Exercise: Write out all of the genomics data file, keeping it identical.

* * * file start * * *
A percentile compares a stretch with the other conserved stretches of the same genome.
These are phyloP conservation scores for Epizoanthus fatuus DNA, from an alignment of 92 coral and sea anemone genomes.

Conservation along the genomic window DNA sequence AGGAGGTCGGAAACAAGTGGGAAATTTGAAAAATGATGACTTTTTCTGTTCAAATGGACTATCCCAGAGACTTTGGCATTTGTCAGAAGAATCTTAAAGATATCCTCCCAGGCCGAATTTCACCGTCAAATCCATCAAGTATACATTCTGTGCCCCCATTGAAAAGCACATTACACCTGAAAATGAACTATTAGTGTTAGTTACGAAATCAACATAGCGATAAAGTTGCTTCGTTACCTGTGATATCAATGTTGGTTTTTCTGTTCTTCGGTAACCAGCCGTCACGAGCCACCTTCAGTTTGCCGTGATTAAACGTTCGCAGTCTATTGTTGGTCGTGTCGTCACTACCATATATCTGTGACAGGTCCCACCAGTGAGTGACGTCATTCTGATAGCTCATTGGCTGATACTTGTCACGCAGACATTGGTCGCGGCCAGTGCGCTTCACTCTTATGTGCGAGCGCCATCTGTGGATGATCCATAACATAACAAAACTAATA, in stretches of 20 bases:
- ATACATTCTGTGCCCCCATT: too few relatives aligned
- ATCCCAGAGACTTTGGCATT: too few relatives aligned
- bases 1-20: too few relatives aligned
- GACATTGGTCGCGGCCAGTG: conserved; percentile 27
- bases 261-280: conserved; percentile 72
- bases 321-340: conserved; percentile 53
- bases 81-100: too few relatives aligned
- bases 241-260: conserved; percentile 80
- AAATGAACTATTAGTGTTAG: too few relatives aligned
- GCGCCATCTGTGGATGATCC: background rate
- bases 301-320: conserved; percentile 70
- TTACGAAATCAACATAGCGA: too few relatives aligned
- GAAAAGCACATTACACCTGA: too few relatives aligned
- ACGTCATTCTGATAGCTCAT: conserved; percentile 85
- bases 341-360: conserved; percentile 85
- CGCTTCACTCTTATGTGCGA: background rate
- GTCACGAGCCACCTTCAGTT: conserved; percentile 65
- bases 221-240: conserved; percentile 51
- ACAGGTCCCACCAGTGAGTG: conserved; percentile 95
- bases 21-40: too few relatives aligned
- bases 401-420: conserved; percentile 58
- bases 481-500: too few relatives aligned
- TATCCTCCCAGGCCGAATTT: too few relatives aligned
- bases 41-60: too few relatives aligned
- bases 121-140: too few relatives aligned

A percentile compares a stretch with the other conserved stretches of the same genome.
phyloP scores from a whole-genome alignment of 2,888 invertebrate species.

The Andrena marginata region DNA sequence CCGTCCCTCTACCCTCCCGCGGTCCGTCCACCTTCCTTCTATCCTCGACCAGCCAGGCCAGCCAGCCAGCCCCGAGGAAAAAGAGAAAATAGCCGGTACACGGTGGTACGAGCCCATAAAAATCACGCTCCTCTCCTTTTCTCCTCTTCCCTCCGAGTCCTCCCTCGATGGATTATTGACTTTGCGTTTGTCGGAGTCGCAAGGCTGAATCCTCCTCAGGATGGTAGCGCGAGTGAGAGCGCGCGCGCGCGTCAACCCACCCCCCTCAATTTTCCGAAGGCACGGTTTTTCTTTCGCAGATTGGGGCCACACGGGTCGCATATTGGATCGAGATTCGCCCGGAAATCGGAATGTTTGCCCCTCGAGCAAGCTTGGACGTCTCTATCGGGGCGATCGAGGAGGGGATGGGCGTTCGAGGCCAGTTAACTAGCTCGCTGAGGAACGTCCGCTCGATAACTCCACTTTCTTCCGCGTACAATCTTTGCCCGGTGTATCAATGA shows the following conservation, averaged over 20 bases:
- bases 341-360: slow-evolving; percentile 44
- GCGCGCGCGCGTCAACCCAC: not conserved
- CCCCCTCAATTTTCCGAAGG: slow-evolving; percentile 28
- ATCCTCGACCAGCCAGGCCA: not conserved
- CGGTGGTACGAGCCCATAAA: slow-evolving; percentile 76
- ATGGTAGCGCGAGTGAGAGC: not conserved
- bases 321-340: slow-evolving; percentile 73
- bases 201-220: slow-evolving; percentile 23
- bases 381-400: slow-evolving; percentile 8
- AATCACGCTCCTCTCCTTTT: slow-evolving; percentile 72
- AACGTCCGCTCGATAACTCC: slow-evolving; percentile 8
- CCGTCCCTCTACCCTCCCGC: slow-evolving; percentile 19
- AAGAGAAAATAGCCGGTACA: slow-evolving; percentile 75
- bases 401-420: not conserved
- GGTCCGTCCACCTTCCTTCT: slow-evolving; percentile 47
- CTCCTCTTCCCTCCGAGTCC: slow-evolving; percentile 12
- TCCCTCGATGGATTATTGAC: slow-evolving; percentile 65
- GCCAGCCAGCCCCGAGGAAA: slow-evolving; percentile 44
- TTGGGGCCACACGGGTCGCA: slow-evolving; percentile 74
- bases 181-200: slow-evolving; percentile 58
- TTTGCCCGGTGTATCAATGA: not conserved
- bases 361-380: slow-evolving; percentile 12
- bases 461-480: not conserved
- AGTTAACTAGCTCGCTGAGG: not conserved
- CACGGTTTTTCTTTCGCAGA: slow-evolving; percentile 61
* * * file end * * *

A percentile compares a stretch with the other conserved stretches of the same genome.
These are phyloP conservation scores for Epizoanthus fatuus DNA, from an alignment of 92 coral and sea anemone genomes.

Conservation along the genomic window DNA sequence AGGAGGTCGGAAACAAGTGGGAAATTTGAAAAATGATGACTTTTTCTGTTCAAATGGACTATCCCAGAGACTTTGGCATTTGTCAGAAGAATCTTAAAGATATCCTCCCAGGCCGAATTTCACCGTCAAATCCATCAAGTATACATTCTGTGCCCCCATTGAAAAGCACATTACACCTGAAAATGAACTATTAGTGTTAGTTACGAAATCAACATAGCGATAAAGTTGCTTCGTTACCTGTGATATCAATGTTGGTTTTTCTGTTCTTCGGTAACCAGCCGTCACGAGCCACCTTCAGTTTGCCGTGATTAAACGTTCGCAGTCTATTGTTGGTCGTGTCGTCACTACCATATATCTGTGACAGGTCCCACCAGTGAGTGACGTCATTCTGATAGCTCATTGGCTGATACTTGTCACGCAGACATTGGTCGCGGCCAGTGCGCTTCACTCTTATGTGCGAGCGCCATCTGTGGATGATCCATAACATAACAAAACTAATA, in stretches of 20 bases:
- ATACATTCTGTGCCCCCATT: too few relatives aligned
- ATCCCAGAGACTTTGGCATT: too few relatives aligned
- bases 1-20: too few relatives aligned
- GACATTGGTCGCGGCCAGTG: conserved; percentile 27
- bases 261-280: conserved; percentile 72
- bases 321-340: conserved; percentile 53
- bases 81-100: too few relatives aligned
- bases 241-260: conserved; percentile 80
- AAATGAACTATTAGTGTTAG: too few relatives aligned
- GCGCCATCTGTGGATGATCC: background rate
- bases 301-320: conserved; percentile 70
- TTACGAAATCAACATAGCGA: too few relatives aligned
- GAAAAGCACATTACACCTGA: too few relatives aligned
- ACGTCATTCTGATAGCTCAT: conserved; percentile 85
- bases 341-360: conserved; percentile 85
- CGCTTCACTCTTATGTGCGA: background rate
- GTCACGAGCCACCTTCAGTT: conserved; percentile 65
- bases 221-240: conserved; percentile 51
- ACAGGTCCCACCAGTGAGTG: conserved; percentile 95
- bases 21-40: too few relatives aligned
- bases 401-420: conserved; percentile 58
- bases 481-500: too few relatives aligned
- TATCCTCCCAGGCCGAATTT: too few relatives aligned
- bases 41-60: too few relatives aligned
- bases 121-140: too few relatives aligned

A percentile compares a stretch with the other conserved stretches of the same genome.
phyloP scores from a whole-genome alignment of 2,888 invertebrate species.

The Andrena marginata region DNA sequence CCGTCCCTCTACCCTCCCGCGGTCCGTCCACCTTCCTTCTATCCTCGACCAGCCAGGCCAGCCAGCCAGCCCCGAGGAAAAAGAGAAAATAGCCGGTACACGGTGGTACGAGCCCATAAAAATCACGCTCCTCTCCTTTTCTCCTCTTCCCTCCGAGTCCTCCCTCGATGGATTATTGACTTTGCGTTTGTCGGAGTCGCAAGGCTGAATCCTCCTCAGGATGGTAGCGCGAGTGAGAGCGCGCGCGCGCGTCAACCCACCCCCCTCAATTTTCCGAAGGCACGGTTTTTCTTTCGCAGATTGGGGCCACACGGGTCGCATATTGGATCGAGATTCGCCCGGAAATCGGAATGTTTGCCCCTCGAGCAAGCTTGGACGTCTCTATCGGGGCGATCGAGGAGGGGATGGGCGTTCGAGGCCAGTTAACTAGCTCGCTGAGGAACGTCCGCTCGATAACTCCACTTTCTTCCGCGTACAATCTTTGCCCGGTGTATCAATGA shows the following conservation, averaged over 20 bases:
- bases 341-360: slow-evolving; percentile 44
- GCGCGCGCGCGTCAACCCAC: not conserved
- CCCCCTCAATTTTCCGAAGG: slow-evolving; percentile 28
- ATCCTCGACCAGCCAGGCCA: not conserved
- CGGTGGTACGAGCCCATAAA: slow-evolving; percentile 76
- ATGGTAGCGCGAGTGAGAGC: not conserved
- bases 321-340: slow-evolving; percentile 73
- bases 201-220: slow-evolving; percentile 23
- bases 381-400: slow-evolving; percentile 8
- AATCACGCTCCTCTCCTTTT: slow-evolving; percentile 72
- AACGTCCGCTCGATAACTCC: slow-evolving; percentile 8
- CCGTCCCTCTACCCTCCCGC: slow-evolving; percentile 19
- AAGAGAAAATAGCCGGTACA: slow-evolving; percentile 75
- bases 401-420: not conserved
- GGTCCGTCCACCTTCCTTCT: slow-evolving; percentile 47
- CTCCTCTTCCCTCCGAGTCC: slow-evolving; percentile 12
- TCCCTCGATGGATTATTGAC: slow-evolving; percentile 65
- GCCAGCCAGCCCCGAGGAAA: slow-evolving; percentile 44
- TTGGGGCCACACGGGTCGCA: slow-evolving; percentile 74
- bases 181-200: slow-evolving; percentile 58
- TTTGCCCGGTGTATCAATGA: not conserved
- bases 361-380: slow-evolving; percentile 12
- bases 461-480: not conserved
- AGTTAACTAGCTCGCTGAGG: not conserved
- CACGGTTTTTCTTTCGCAGA: slow-evolving; percentile 61